My family is on the road tonight and it’s been a long day, so instead of doing anything productive I’m sitting at the kitchen table reading old cookbooks. I’m learning about chicken and dumplings, the proper use of marjoram with fish (don’t over do it), all the various uses of lard and how to roll out pie crust in the 1860’s. I found this bill being used as a bookmark in the pie section and had admire the fine copperplate hand of the person making out a list of gas fixture parts for great grandfather Miller’s wife’s father in NYC.

Wikipedia Commons has a photo of a display of Archer and Pancoast chandeliers – very impressive! I’ll keep reading, and see what else I run across.

Mr. Flood’s Party

This is my favorite New Year’s poem, written in 1900 by Edwin Arlington Robinson. He grew up in Gardiner, Maine and the inland winters probably contributed a great deal to his outlook on life. He also wrote “Richard Cory” and “The Mill”.

Here is Eben Flood, and his party.

Old Eben Flood, climbing alone one night
Over the hill between the town below
And the forsaken upland hermitage
That held as much as he should ever know
On earth again of home, paused warily.
The road was his with not a native near;
And Eben, having leisure, said aloud,
For no man else in Tilbury Town to hear:
“Well, Mr. Flood, we have the harvest moon
Again, and we may not have many more;
The bird is on the wing, the poet says,
And you and I have said it here before.
Drink to the bird.” He raised up to the light
The jug that he had gone so far to fill,
And answered huskily: “Well, Mr. Flood,
Since you propose it, I believe I will.”
Alone, as if enduring to the end
A valiant armor of scarred hopes outworn,
He stood there in the middle of the road
Like Roland’s ghost winding a silent horn.
Below him, in the town among the trees,
Where friends of other days had honored him,
A phantom salutation of the dead
Rang thinly till old Eben’s eyes were dim.
Then, as a mother lays her sleeping child
Down tenderly, fearing it may awake,
He set the jug down slowly at his feet
With trembling care, knowing that most things break;
And only when assured that on firm earth
It stood, as the uncertain lives of men
Assuredly did not, he paced away,
And with his hand extended paused again:
“Well, Mr. Flood, we have not met like this
In a long time; and many a change has come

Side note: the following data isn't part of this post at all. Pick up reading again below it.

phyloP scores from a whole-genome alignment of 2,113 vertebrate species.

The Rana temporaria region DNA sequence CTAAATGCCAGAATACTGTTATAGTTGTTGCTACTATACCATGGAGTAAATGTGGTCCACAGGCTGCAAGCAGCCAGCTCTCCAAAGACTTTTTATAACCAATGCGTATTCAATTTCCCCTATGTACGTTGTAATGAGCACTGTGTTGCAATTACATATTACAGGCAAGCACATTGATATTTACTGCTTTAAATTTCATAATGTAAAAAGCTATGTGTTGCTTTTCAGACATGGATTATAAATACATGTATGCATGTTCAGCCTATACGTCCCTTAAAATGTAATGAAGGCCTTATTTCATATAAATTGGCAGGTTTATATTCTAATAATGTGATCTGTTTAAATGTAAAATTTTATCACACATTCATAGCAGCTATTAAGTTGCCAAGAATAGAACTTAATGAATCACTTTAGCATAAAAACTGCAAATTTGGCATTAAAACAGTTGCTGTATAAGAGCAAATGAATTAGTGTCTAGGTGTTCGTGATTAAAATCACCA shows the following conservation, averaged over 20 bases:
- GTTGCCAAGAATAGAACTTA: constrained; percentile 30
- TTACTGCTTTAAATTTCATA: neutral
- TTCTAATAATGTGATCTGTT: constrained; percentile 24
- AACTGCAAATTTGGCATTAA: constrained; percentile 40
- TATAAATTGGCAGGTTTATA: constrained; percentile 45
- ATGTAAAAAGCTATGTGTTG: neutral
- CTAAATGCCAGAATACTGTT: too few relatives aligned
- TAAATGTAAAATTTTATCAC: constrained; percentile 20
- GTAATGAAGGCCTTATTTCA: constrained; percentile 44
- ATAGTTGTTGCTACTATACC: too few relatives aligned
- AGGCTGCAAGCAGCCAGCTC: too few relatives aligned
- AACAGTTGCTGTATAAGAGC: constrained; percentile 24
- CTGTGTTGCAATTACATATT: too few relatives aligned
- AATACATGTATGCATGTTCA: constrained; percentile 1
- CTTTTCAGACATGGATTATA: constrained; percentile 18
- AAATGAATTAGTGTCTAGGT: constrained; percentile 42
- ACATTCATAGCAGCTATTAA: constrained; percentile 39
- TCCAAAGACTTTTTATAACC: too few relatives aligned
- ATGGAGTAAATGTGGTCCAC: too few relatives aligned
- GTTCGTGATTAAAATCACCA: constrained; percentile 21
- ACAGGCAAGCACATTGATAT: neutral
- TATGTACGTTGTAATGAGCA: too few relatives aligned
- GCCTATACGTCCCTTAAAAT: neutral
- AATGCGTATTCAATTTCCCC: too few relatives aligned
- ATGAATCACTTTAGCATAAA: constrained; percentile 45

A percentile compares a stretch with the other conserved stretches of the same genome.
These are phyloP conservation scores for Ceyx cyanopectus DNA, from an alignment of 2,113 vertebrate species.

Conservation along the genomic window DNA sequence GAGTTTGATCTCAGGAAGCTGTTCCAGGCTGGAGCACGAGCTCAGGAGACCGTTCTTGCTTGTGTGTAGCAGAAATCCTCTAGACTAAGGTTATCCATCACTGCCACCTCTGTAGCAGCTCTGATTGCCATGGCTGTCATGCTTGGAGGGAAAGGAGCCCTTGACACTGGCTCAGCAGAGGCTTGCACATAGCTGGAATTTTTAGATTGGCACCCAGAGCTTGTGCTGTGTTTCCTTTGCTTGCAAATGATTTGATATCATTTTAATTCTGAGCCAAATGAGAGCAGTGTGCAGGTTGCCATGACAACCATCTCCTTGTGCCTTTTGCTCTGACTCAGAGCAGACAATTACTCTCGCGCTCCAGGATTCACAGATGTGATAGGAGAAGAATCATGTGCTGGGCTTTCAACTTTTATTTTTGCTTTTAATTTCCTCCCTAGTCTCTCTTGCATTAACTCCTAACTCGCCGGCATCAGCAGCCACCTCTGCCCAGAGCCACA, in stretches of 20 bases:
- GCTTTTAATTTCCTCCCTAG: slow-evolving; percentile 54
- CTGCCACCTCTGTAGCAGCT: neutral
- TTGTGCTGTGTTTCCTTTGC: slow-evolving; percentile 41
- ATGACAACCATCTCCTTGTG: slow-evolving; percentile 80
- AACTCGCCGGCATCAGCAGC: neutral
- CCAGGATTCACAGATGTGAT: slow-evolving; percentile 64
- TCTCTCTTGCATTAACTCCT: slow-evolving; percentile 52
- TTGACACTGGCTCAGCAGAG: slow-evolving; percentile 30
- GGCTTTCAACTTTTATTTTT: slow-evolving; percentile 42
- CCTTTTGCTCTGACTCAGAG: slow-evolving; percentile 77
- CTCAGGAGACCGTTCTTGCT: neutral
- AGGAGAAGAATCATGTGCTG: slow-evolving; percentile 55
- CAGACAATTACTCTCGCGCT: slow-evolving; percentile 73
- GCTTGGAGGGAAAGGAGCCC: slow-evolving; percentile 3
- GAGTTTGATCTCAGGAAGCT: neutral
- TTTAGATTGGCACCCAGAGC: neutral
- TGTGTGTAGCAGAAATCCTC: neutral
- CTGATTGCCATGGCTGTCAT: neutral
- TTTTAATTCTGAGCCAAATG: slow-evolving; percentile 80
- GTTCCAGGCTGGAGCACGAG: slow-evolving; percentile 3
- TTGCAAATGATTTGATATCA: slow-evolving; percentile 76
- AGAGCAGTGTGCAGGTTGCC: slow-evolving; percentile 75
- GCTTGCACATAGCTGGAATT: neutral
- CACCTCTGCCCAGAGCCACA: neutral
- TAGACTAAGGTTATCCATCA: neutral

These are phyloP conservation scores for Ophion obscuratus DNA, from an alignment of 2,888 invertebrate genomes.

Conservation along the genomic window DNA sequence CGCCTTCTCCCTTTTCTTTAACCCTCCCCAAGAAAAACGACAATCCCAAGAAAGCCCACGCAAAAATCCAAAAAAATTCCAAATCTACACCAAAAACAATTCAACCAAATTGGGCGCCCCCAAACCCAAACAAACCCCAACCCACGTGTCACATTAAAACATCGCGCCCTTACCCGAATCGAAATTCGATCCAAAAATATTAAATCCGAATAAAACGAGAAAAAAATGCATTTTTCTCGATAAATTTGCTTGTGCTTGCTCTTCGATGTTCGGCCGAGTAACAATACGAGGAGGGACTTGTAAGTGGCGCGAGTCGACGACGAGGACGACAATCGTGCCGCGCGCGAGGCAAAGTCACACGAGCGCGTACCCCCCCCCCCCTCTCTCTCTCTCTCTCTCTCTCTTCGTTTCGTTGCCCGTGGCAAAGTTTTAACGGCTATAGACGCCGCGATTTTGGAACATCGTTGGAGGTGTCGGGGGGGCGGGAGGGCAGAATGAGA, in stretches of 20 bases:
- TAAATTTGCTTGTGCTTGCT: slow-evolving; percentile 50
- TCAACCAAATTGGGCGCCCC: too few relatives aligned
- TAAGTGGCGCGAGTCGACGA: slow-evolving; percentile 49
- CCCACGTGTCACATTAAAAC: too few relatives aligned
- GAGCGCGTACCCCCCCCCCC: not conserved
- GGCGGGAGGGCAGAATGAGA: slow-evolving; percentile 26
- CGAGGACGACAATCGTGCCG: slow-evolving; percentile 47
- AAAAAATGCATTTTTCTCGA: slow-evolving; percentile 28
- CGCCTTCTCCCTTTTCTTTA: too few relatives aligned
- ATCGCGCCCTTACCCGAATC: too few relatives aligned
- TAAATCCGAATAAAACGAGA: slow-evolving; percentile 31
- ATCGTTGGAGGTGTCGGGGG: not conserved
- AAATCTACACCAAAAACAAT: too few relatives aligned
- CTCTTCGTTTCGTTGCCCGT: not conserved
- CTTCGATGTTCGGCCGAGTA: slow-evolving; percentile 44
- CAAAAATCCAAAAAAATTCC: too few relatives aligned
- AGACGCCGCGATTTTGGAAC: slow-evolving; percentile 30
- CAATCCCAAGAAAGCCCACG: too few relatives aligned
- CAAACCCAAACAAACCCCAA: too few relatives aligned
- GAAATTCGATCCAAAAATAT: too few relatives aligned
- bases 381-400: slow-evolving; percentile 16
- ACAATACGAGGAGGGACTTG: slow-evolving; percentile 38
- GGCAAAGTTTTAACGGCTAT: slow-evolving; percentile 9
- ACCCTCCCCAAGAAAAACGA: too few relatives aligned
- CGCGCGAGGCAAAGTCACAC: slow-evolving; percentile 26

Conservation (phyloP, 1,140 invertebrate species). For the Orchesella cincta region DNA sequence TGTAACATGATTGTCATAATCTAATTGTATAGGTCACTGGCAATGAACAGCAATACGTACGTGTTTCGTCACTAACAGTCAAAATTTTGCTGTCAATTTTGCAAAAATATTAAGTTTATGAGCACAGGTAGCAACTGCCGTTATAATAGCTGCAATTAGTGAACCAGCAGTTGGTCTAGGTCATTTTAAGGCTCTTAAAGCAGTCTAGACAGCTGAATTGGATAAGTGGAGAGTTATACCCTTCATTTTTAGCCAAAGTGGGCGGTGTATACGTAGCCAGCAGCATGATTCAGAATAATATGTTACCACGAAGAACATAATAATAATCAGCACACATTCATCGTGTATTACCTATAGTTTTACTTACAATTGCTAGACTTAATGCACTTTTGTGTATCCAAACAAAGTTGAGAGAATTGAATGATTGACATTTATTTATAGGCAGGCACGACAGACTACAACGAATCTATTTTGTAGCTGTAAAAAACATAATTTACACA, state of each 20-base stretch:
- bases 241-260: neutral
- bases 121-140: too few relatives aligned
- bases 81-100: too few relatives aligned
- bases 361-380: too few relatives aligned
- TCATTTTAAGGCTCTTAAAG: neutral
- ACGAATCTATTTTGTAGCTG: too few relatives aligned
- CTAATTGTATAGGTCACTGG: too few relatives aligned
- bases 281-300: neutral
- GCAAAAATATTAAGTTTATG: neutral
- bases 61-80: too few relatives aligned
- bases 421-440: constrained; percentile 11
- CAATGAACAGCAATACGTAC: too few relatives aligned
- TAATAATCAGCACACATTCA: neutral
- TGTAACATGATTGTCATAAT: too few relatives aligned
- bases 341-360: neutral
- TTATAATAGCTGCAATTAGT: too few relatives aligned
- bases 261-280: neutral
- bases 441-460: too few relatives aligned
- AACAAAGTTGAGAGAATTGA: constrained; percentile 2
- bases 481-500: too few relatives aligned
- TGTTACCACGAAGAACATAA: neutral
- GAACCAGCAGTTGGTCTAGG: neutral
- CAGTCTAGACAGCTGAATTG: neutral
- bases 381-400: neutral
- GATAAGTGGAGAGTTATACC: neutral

To both of us, I fear, since last it was
We had a drop together. Welcome home!”
Convivially returning with himself,
Again he raised the jug up to the light;
And with an acquiescent quaver said:
“Well, Mr. Flood, if you insist, I might.
“Only a very little, Mr. Flood—
For auld lang syne. No more, sir; that will do.”
So, for the time, apparently it did,
And Eben evidently thought so too;
For soon amid the silver loneliness
Of night he lifted up his voice and sang,
Secure, with only two moons listening,
Until the whole harmonious landscape rang—
“For auld lang syne.” The weary throat gave out,
The last word wavered; and the song being done,
He raised again the jug regretfully
And shook his head, and was again alone.
There was not much that was ahead of him,
And there was nothing in the town below—
Where strangers would have shut the many doors
That many friends had opened long ago.


The New Year is almost upon us – must be time to start a new daybook. I use the Exacompta “Space 24” weekly desk planner. At @ 6 x 9 inches it has plenty of space to record weather, appointments and lists day to day, a generous “notes” area, and the paper lends itself beautifully to drawings. Meetings, conference calls and on-line seminars are just doodles waiting to happen.

The Donut Dragons

The amount of stress relief available from a black pen on smooth, heavy, finely finished paper is amazing. The Exacompta books start with the month of December of the prior year, so I’ll be switching over to 2011 tomorrow after recording notes about the “Boxing Day Blizzard of 2010″ (15” of snow over two days here on the island) and what we had to eat on Christmas day in 2010. It’s always a wonderful feeling to start in on newly opened pages. Below is a small beastie from a short staff meeting in 2010 – Happy New Year!

Farmington, July 13 1883